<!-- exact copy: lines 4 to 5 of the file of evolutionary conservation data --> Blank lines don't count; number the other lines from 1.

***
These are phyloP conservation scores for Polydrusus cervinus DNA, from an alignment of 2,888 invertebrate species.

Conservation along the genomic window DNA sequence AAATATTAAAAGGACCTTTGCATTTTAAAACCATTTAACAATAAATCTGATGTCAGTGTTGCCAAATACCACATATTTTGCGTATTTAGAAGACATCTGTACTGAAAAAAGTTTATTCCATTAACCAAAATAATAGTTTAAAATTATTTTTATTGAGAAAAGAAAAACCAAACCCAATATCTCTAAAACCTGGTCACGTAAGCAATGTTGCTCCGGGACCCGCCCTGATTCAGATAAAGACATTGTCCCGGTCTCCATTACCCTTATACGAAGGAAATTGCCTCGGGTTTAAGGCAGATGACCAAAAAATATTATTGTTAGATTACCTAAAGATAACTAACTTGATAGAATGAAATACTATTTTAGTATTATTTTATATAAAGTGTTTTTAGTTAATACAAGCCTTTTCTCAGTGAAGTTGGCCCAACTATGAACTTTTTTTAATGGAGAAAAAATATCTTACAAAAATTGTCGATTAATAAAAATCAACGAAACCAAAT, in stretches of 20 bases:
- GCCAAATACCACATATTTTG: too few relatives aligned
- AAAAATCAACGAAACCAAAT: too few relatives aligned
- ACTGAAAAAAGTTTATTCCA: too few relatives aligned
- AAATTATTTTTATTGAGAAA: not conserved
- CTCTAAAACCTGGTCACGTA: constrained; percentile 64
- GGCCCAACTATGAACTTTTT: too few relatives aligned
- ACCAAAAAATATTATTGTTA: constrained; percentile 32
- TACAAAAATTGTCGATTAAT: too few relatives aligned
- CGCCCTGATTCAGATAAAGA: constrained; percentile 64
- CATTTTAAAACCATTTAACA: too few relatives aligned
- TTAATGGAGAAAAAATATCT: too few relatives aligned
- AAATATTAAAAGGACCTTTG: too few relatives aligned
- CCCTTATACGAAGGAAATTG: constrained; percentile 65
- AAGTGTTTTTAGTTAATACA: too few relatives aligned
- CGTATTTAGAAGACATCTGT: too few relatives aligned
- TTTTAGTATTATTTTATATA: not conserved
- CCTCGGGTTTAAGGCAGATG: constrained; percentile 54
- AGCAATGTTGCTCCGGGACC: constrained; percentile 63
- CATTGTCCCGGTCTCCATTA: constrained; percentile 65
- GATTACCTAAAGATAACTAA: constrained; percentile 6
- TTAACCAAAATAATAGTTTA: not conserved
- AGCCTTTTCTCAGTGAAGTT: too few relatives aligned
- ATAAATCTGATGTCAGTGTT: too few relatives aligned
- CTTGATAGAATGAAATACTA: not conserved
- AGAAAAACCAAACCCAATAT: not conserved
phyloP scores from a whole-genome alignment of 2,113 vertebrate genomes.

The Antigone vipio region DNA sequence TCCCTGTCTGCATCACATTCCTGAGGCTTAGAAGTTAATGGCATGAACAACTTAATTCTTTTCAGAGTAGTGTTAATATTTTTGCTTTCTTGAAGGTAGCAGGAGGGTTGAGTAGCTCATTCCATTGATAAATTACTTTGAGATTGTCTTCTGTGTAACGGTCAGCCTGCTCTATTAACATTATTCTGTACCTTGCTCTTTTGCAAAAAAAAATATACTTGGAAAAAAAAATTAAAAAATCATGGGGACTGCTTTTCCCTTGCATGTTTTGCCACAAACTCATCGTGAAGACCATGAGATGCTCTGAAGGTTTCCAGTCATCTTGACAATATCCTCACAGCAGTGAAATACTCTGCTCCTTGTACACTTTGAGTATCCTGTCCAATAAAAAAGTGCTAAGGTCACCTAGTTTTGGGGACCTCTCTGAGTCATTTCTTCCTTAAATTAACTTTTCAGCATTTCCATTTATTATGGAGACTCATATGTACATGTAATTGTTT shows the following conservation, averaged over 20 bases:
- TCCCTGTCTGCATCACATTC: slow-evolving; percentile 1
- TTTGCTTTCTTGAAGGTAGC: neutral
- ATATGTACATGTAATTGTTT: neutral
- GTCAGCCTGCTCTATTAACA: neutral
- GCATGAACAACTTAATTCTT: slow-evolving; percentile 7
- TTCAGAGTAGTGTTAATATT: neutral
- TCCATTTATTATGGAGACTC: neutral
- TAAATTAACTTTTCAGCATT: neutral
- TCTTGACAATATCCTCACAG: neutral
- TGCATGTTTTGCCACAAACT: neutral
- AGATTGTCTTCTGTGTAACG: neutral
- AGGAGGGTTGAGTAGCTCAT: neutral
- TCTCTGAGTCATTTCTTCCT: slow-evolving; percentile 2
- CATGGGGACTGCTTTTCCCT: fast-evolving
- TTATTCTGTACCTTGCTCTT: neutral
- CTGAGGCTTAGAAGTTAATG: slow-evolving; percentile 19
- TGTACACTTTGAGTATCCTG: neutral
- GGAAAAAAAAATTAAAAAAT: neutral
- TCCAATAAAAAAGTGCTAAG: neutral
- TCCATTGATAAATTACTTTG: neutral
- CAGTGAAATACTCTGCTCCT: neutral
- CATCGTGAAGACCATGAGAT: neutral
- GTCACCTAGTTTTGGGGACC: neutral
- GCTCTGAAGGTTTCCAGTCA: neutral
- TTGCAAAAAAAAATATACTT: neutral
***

- AAAAATCAACGAAACCAAAT: too few relatives aligned
- ACTGAAAAAAGTTTATTCCA: too few relatives aligned